Tuesday, December 31, 2013

Heroes Get Remembered, but Legends Never Die: The Ongoing Fascination with USS Monitor

Today marks the 151st anniversary of the sinking of the USS Monitor.  It is as much a front story headline over a hundred and fifty years ago as it remains today.  The burial of the two unidentified sailors at Arlington National Cemetery in March hit worldwide popularity among the major news outlets.  It is by far one of the most intriguing stories of the American Civil War.  But why?  

This post is but one of many written about the Monitor today.  That is no secret.  It's an anniversary, after all.  In a block of major commemorations already occurring (WWII, 1812, WWI, Korea), it seems only natural.  Our own American love affair with commemorations continue to drive many history-based blogs and social media outlets such as the CWN 150.  History happens within these parameters.  The job of the historian and the general public is to remember it in whatever way they seem fit: ceremonies, stories, publications, lectures, etc.  It is an unspoken "social contract" Civil War enthusiasts signed back in 2011 at the commemoration's beginning.  The story of the Monitor, however, is still alive and thriving.  Others already faded into the distant sleep of the bicentennial.  

Battlefields around the country also received their attention this year.  Thousands of visitors braved the heat and flocked to the Gettysburg and Vicksburg sesquicentennial commemorations.  Their stories certainly deserve equal praise and reverence.  What is particularly interesting about the USS Monitor, now 151 years later, is its adaptability.  Her story constantly evolves.  Like some creature lost in the evolutionary chain, the men of the Monitor adapt to the changing time periods. 

Dozens of books about the Monitor currently line your book store's Civil War section.  The majority of these published over the course of the last decade.  Timeliness is next to godliness.  Many monographs claim "new developments" or "uncovered history."  This is perhaps an intentional play on the ship's 2002 recovery.  Even after the hoopla of the ship's sesquicentennial anniversary during the Battle of Hampton Roads in 2012, books, articles, and news stories continue to surface.  Far beyond the typical "15 minutes" of historical fame, the Monitor has overstayed its welcome.  We are okay with that.

The continued fascination exists on everything from wine bottles to memorial plaques and challenge coins.  In the grand scheme of collective memory, the Monitor is THE BRAND for the Civil War navies.  At a time when branding takes up so much time and energy for museums and institutions around the world, enthusiasts for this subject have known theirs for years.  Whether you like the publicity or not, the Monitor is here to stay.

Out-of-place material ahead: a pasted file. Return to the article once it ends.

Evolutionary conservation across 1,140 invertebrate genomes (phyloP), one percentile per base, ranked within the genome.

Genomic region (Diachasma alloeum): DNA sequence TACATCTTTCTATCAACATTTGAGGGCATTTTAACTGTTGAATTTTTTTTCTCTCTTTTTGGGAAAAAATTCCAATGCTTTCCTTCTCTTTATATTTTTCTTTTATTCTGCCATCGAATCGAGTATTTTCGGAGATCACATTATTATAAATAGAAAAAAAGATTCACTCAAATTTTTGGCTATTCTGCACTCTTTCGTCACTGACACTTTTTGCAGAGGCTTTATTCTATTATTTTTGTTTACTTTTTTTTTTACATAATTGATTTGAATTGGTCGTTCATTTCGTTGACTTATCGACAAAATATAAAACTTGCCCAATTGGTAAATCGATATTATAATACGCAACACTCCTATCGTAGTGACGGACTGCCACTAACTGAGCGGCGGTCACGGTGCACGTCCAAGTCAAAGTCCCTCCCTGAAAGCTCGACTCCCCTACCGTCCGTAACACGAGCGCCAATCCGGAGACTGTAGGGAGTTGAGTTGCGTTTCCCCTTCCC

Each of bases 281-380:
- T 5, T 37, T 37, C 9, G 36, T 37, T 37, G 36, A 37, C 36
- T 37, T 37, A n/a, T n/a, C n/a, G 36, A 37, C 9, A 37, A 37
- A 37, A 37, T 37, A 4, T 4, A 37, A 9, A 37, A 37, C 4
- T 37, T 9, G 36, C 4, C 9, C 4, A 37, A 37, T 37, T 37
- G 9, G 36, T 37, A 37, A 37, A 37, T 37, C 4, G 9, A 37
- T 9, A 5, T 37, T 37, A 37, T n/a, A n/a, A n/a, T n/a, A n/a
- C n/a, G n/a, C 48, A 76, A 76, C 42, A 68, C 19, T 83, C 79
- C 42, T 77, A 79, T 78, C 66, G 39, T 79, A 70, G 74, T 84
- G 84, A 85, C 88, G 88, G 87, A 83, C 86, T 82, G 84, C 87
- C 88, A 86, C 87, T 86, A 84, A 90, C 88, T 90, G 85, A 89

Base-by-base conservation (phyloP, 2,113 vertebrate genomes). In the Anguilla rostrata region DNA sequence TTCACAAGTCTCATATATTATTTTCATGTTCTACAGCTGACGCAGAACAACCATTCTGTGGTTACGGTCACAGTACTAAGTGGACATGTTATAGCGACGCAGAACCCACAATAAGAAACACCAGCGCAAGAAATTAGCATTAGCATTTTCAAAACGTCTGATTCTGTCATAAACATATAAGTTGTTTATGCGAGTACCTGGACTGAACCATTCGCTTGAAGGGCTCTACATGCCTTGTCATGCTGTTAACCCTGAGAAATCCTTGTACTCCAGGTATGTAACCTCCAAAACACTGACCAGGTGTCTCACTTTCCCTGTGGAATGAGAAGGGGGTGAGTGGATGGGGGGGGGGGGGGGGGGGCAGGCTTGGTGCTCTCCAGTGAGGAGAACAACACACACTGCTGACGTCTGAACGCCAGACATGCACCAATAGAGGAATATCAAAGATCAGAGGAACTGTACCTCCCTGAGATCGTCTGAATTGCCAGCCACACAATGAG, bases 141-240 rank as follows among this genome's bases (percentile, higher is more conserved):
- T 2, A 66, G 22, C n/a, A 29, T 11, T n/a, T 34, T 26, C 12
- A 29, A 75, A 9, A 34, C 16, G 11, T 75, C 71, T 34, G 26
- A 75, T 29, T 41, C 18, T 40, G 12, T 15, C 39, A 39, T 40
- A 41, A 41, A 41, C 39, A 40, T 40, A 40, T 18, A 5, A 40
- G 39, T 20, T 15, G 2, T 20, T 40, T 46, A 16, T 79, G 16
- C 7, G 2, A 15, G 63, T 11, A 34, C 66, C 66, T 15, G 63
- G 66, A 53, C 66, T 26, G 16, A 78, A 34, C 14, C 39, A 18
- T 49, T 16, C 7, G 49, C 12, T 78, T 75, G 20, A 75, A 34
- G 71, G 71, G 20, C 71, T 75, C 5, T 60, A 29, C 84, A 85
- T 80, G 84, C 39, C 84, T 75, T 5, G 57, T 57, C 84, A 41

Heroes get remembered.  Legends like the Monitor, however, never die.  That is a promise as ironclad as the ship itself.  

Here's to 151 years.  As you toast your champagne tonight, save a little bit for the Monitor boys.    

Tuesday, December 24, 2013

The Refugee Rangers

A Union militia soldier who may have served in the "Refugee Rangers" in Florida. Source:  Florida Dept. of State Photo Archives

In December 1863, Adm. Theodorus Bailey, commanding the E. Gulf Blockading Squadron, was approached by Mr. Enoch Daniels, a Unionist refugee living in the Charlotte Harbor area, who requested permission to assemble a volunteer company from among the other Unionist refugees in the area and at Key West. They would form a raiding party that could work in conjunction with Union military forces, attacking, capturing and/or destroying southern property and more importantly, attempting to disrupt the round-up and transport north of beef cattle to feed the southern armies. The U.S. Army would arm and equip this unit, and the Navy would transport them to embarkation points and lend them heavy gun support as long as they were within range. This endeavor was approved, and Daniels formed a company of refugees designated by the Army as the “Florida Rangers,” but Adm. Bailey liked to refer to them as the “Refugee Rangers.”

In late 1863, the Rangers were ready to take the offensive. On 24 December 1863, Lt. Baxter of the Gem of the Sea sent an armed boat party of 14 men in the ship’s launch and cutter, under the command of Acting Ensign J.H. Jenks, to link up with Daniels and 15 men of the Refugee Rangers at Useppa Island. The ship’s landing party also towed with them two small boats for the rangers’ use. Daniels directed the landing party to a location on the Myakka River (“Myacca” in the ORN reports) to go ashore, where they landed on 25 December. The Rangers headed inland to make trouble, while Jenks and his party of bluejackets established a defensive position on the beach to await the Rangers’ return and evacuate them. The understanding was that the Rangers’ party would be back in 7 days. On 28 December, the US Sloop Rosalie arrived at the landing site to help provide additional cover and fire support. The next day the sailors conducted additional reconnaissance in the area and relocated the USN shore camp to a location with a better defensive position.

Early the morning of 30 December, the sailors heard noises in the brush next to their camp, indicating “ . . . men were crawling toward them.” Jenks at first thought it was Daniel’s party returning to the landing site and he hailed, “Who comes there?” The reply came, “Captain Daniels and his men.” Jenks ordered them to halt and give the countersign agreed upon to confirm their identity. The response was a hail of musket and shotgun fire from what was estimated to be 40 Confederate troops. The sailors returned fire and fell back to their boats. When they were out of the line of fire, the Rosalie opened fire on the ambushing troops with her 12-pdr boat howitzer with canister and grape and additional musket fire from seamen on the deck. The firepower of the Rosalie was invaluable and no doubt saved the lives of most of the USN landing party. Jenks returned to the Gem of the Sea with one wounded seaman and to reprovision. He was able to carry off all of the weapons, camp equipage and material from their beachhead with minimal loss.